Reviewer IndieView with Dawn West of Up ‘Til Dawn Book Blog

Pick any traditionally published book off the shelf and I can find an error inside it, too. I’ve seen commas used where periods should have been, the wrong their/there/they’re (those are pretty common), and lots of missing quotations. I’m pretty forgiving for typos in self-published books. I am less lenient about bigger blunders like using the wrong name or plot inaccuracies, holes, and knots.

Dawn West – 9 May 2017

About Reviewing

How did you get started?

I actually moonlight as an author and when I started that adventure, I realized how important reviews are to an indie writer’s success. I was already an avid reader so I decided to put my thoughts to my books read and began reviewing. I needed somewhere to post my reviews and so Up ‘Til Dawn Book Blog was born.

How do you review a book? Is it a read first, and then make notes, or do you make notes as you go along?

I don’t tend to make notes unless they’re errors found (I offer a complimentary Error Report to authors who request reviews from me). I will sometimes highlight quotes that catch my eye for use in the review later on, but I prefer to read the book in its entirety and then write my review immediately after. I’m a big-picture sort of gal and would rather finish the book before forming an opinion.

What are you looking for?

That depends on the genre. If it’s romance, I am looking for well-developed characters and chemistry between the couple. If the book is fantasy or paranormal, I want good world-building to draw me into the story. And no matter what genre it is, I am always on the lookout for some humor and a steadily progressing plot.

If a book has a great plot, great characters, but the grammar is less than perfect, how do you deal with that?

I can easily overlook a moderate number of typos. In fact, I expect to see them. Pick any traditionally published book off the shelf and I can find an error inside it, too. I’ve seen commas used where periods should have been, the wrong their/there/they’re (those are pretty common), and lots of missing quotations. I’m pretty forgiving for typos in self-published books. I am less lenient about bigger blunders like using the wrong name or plot inaccuracies, holes, and knots. If a character is blonde in one chapter and brunette in the other, I tend to notice. Though it may not always affect my rating, I will usually point this out in my reviews. Authors want honest and constructive feedback so it’s important to let them know if another proofreading pass is necessary. Other reviewers may not be as gentle as I usually try to be.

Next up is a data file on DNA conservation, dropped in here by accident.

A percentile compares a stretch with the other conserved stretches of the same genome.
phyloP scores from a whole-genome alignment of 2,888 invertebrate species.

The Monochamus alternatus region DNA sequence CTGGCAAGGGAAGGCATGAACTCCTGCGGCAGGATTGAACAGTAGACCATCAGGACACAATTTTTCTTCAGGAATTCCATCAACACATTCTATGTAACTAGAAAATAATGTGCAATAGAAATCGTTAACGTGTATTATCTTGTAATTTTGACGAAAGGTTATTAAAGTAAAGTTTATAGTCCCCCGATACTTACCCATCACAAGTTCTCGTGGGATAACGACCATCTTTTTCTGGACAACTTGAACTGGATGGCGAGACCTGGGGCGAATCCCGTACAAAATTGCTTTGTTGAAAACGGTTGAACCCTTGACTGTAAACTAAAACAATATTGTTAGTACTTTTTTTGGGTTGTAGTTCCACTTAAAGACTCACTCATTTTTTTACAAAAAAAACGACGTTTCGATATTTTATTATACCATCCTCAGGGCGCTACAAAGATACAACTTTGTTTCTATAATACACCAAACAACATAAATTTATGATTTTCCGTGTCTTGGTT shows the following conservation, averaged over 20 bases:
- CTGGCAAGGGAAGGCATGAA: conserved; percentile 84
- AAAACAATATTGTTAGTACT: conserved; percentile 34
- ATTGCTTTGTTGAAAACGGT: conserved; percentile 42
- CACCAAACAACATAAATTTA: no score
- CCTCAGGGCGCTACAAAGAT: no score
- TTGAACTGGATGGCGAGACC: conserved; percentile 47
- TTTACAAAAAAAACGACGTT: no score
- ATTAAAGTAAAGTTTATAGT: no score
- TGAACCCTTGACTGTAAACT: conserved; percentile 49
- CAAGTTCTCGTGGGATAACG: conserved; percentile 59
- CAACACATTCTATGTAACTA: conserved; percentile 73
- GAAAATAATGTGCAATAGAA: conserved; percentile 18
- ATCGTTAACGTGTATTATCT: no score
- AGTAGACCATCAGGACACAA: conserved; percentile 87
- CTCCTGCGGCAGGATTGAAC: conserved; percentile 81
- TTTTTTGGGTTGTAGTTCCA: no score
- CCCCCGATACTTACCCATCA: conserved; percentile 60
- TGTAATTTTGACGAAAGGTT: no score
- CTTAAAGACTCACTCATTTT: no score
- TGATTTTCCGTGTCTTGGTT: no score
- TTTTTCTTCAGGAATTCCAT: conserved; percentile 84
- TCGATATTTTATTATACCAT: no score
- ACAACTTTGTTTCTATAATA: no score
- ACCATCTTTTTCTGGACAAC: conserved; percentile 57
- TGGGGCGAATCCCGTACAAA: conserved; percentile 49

How long does it take you to get through, say, an eighty thousand-word book?

I am a speed-reader and I can easily read a book in a day. I’ve read two books in one day on several occasions; it depends on my work and family schedule at the time. I do like to listen to my eBooks with text-to-speech on my Kindle while I’m working. I listen to them in the car while driving on road-trips, too. As of April 26th, I’ve already read 96 books. Needless to say, I don’t get a whole lot of sleep at night. Hence the name of my blog. *wink*

How did you come up with your rating system, and could you explain more about the rating system?

I use a sun scale for my rating system. 5 suns = I absolutely loved it, 4 suns = Really liked it, 3 suns = A good read, 2 suns = It fell short for me, 1 sun = Not my cup of tea. If I DNF a book, I will still usually review but I won’t give it a sun rating. I do use half-suns, as well. I’m pretty good at choosing books to review, so luckily, I haven’t had to dish out many lower sun ratings.

What advice could you give to authors looking to get their books reviewed?

Work on that cover! I am a cover lover and I do judge books by their cover, unapologetically. Some people, like myself, are visual people. If a cover pulls me in, I’m more likely to read that book blurb and give a book a shot. I also recommend that authors really research who they send their books to. Don’t just look at a review policy page. Scroll through their book shelf, see if your book fits their preferences before submitting. And be honest in your requests. It’s all about expectations. You’re setting yourself up for a bad review if you try to sell your book as something it isn’t. Oh, and please don’t ever call a reviewer by the wrong name. I’m Dawn. I’m not Donna, people. Come on!

Do you get readers emailing you and thanking you for a review?

I do, actually. Though, I mostly receive comments on my reviews rather than emails. I do, however, often receive emails from authors thanking me for my review. I’m happy to say that authors contact me more often after I post a critical review of their book rather than a positive one. I’ve found that most authors, like myself, value constructive feedback.

My advice to authors on getting a ‘bad’ review (hasten to add that might mean a perfectly honest, well written, fair review – just bad from the author’s point of view) is to take what you can from it and move on. Under no circumstances to ‘argue’ with the reviewer – would you agree with that?